The great ticket scare. Charlotte was having anxiety this morning having not seen our return tickets for a while. I helped her tear apart both backpacks and our day pack only to find she had overlooked them in the place they were suppose to be. Can you imagine such fun? This morning we left our lodging at 4am and went to the top of Tiger Hill to watch what is sometimes a very colorful sunrise and also on a clear day Mt. Everest and Mt. Kanchenjunga (3rd highest) are visible. Charlotte said when she was here 22 years ago, she was one of 4 people watching sunrise from Tiger Hill. This morning I would put the count at over 4,000! We left after it was clear there would be no view of the mountains through the clouds. Coming back we visited our first Tibetan Buddhist Monastery. The oldest in Darjeeling. Ganden Yiga Chholling Monastery. It was founded in 1850 by Llama Sharap Gyatsho, the famous astrologer of Tibet. It belongs to the yellow sect of Tibetan Buddhism. Huge prayer wheels, a great storehouse of old written teachings and a huge statue of Maitreya Buddha Ė the future Buddha. Dawa turns out to be a very knowledgeable Tibetan Buddhist. What a joy. He tells us Buddhism is not so much a religion as a way of developing the mind. And what the Buddha taught was that if we practiced his method of developing the mind, we can all become enlightened Buddhas. The monastery was built here because it was believed that Padmasambava traveled over this spot on his way to Tibet bringing the Buddha Dharma there. Being there, my whole body was alive in some way I had never experienced before. I doubt I will quit smiling for a long time. It is so amazing to feel all these Buddhist stories that read like fiction, become alive in every sense. Dawa tells us his grandfather fled from Tibet. His father and he were bore here. His is 28. Charlotte finds out he is not married but has a girlfriend. And his girlfriend doesnít work.
Tuesday, May 21 1:00pm, The Park Restaurant, Darjeeling, India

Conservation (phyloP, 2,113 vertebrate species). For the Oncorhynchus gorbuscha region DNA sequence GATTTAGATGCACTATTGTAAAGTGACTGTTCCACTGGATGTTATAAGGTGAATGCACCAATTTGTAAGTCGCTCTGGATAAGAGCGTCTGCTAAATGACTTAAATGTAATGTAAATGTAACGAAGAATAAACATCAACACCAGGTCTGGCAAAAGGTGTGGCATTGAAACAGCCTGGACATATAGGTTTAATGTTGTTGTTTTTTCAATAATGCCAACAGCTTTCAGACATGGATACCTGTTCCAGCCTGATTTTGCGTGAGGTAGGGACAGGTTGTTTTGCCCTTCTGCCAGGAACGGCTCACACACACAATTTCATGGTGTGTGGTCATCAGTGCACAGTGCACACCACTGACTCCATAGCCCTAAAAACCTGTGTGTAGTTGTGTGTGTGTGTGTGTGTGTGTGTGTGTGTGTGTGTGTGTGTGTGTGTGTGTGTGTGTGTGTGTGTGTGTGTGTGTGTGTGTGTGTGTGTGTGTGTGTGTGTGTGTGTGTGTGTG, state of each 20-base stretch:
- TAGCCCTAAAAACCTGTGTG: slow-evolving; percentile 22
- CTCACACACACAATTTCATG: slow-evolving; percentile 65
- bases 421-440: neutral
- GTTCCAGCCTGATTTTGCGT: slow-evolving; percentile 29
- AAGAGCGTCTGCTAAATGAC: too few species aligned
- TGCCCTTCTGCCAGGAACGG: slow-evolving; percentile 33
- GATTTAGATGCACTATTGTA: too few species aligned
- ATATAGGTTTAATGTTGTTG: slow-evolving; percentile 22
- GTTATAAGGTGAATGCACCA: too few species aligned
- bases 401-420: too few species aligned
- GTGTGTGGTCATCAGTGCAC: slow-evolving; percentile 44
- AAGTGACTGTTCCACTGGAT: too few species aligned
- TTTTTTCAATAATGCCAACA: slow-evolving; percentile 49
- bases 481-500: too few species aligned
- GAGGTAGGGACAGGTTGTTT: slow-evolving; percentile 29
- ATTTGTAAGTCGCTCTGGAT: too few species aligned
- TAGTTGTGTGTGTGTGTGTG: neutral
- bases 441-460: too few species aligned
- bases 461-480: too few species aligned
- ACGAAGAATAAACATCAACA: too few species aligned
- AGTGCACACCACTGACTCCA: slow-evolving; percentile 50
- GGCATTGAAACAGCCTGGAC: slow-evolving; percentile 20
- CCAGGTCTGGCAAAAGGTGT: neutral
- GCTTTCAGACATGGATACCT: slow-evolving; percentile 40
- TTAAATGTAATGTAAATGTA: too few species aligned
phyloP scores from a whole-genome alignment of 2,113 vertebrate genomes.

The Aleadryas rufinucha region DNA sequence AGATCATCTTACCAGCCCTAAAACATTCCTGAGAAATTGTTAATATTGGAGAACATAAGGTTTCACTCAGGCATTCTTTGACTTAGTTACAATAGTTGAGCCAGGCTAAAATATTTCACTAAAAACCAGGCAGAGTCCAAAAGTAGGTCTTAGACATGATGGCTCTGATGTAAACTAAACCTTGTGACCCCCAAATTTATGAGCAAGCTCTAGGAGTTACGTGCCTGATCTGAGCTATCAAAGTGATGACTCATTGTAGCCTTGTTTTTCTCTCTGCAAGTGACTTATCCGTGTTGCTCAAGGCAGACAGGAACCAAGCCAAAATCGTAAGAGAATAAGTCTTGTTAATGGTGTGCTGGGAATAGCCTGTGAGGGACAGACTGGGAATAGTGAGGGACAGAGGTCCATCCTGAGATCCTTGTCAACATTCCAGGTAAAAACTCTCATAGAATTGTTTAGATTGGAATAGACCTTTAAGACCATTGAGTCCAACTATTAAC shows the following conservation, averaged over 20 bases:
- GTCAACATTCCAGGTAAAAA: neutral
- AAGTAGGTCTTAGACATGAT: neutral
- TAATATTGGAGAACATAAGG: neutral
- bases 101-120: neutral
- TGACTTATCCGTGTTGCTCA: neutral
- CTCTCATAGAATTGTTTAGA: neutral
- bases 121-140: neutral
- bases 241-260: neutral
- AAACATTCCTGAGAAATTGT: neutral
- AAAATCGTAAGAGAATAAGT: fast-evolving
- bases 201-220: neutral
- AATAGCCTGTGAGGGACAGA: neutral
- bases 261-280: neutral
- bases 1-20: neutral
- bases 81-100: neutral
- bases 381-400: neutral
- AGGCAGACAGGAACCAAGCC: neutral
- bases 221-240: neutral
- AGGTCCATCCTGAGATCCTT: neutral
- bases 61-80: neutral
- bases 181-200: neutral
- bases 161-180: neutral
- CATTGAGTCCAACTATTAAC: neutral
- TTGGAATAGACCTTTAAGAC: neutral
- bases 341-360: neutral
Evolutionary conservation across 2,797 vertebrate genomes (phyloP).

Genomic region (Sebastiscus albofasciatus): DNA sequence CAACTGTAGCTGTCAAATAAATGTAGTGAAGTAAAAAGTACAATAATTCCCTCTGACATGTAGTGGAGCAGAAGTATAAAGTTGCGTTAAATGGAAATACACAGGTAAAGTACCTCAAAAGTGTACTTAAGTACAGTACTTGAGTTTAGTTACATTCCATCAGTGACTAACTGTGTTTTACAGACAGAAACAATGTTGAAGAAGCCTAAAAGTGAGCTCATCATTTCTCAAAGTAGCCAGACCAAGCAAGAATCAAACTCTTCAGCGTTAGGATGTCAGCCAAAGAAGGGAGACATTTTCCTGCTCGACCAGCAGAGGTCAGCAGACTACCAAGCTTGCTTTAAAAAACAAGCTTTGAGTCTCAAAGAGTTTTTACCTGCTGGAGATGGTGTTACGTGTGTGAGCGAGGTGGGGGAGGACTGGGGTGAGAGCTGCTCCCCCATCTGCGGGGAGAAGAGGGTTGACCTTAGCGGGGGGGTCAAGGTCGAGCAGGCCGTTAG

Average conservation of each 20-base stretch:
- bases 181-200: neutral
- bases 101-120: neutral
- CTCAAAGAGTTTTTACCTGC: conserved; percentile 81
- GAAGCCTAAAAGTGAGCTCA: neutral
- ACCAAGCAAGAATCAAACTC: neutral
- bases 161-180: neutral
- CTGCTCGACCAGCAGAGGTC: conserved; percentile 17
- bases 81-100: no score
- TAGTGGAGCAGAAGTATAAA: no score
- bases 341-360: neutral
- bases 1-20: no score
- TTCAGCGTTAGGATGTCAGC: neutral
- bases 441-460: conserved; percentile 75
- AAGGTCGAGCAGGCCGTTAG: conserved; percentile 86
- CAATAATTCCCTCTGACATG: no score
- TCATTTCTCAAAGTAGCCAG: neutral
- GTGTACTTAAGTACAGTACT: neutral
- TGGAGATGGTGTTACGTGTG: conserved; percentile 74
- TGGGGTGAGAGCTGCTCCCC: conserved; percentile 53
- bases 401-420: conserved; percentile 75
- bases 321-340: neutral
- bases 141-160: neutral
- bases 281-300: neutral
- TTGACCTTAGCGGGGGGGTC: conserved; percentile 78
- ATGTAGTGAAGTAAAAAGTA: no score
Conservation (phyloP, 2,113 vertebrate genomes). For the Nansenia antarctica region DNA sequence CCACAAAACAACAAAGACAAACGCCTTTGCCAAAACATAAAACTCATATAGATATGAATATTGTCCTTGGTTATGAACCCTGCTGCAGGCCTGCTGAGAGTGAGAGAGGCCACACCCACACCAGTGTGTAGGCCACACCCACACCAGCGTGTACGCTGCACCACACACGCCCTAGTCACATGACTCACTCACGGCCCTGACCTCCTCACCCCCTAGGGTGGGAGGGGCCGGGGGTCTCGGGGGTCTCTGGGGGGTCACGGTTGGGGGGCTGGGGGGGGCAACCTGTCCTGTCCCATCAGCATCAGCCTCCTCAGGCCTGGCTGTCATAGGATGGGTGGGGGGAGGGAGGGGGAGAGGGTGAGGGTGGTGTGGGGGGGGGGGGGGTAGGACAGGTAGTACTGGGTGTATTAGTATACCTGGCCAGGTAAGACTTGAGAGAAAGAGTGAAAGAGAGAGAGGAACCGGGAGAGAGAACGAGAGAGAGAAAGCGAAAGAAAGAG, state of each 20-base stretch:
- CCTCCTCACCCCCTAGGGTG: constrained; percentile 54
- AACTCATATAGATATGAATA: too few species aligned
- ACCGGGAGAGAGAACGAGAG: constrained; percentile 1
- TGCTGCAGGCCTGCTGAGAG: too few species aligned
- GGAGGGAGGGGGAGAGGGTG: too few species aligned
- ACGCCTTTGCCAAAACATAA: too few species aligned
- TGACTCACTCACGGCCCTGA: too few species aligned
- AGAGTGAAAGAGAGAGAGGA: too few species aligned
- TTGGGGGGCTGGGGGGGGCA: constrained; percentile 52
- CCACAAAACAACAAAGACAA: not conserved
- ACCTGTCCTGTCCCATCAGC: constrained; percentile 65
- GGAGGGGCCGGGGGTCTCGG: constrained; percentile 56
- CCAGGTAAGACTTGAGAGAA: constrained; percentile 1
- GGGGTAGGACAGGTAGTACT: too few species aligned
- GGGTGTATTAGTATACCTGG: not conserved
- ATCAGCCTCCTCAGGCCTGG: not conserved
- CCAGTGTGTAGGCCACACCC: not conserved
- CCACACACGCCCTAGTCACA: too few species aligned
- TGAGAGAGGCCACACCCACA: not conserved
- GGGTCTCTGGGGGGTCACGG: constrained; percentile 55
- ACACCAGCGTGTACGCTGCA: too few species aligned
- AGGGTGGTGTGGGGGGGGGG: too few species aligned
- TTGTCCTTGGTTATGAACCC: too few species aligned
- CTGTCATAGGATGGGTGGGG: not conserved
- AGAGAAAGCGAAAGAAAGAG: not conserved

What a pace! We have not seen another American yet. This must be the fewest Americans here since the early 60ís. This morning we went to the Tibetan Refugee Self Help center. It was created with help from Americans. It is such a good thing, I fight back tears of emotion right now thinking about it. We saw Tibetans creating wool yarn, paintings, wood sculpture, sewn items, carpets and many other crafts. We commissioned a special 3í x 6í rug (wall ornament). It will have a large green endless knot on a beige background and a brown pattern border. It cost $290 and should arrive by November. It was a wonderful way to support them. Check out their web site at www.tibetan-carpets.com . While waiting for the Visa card to clear, the shop clerks learned I had computer skills and asked me to get the games back on the computer. I was able to do it and their cheers of joy were very rewarding. I wrote the instructions for them to bring the games back in the future. Weíve had about a hourís rest now, Iím still very tired. I have yet to tell about the native animal zoological site, the Himalayan Mountaineering Institute and the Happy Valley Tea Company tour. One thing I can say is everything is very much uphill or very much downhill. Himalayan wolfs, Yaks, tigers of all kinds, black bear, red panda, snow leopard, barking and other deer, cloud leopard, pheasants and other animals were all seen in the zoological center. The Himalayan Mountaineering Institute had great exhibits of all the worlds great climbers. A 3-d relief of the Himalayas was really impressive. This is absolutely rough terrain we are headed into. The great climbers of the 50ís had such heavy equipment to carry. At the tea company we saw the whole process from picking to final drying and grading. A huge forest was cut to make room for all the tea plants, but it is their biggest industry here. After all the walking today, I lost my appetite. An unpleasant reality is that my intestines are running looser and looser. Charlotte, Dawa and I shared a beer late today. Their bottled beer is twice as big as ours. We had a short nap now, then we go to pay for our Sikkim tour and trekking. We will also try to catch up on the internet and email. A strong wind has picked up the last couple hours and we see it raining much further down the mountain. After waking I had no appetite for food. I went to the dining room with Charlotte but could only eat a piece of toast and some cucumber. We met with the travel agents and paid them $1,970 for the trek and Sikkim tour. We went down to the market. Charlotte wore her jeans with the new custom made Darjeeling patch. Since the power was off in half the town due to the high winds, we found a cybercafe in a part of town with power. The connection was a slow 23k. We got AOL email done, but could not get gotomypc.com to work. Last night was an adventure with the toilet. We met at least a half dozen times. Now itís morning and I think Iím empty. Next we need to pack in our backpack what we will carry on the trek and leave the rest at the travel office for the driver to bring to us later.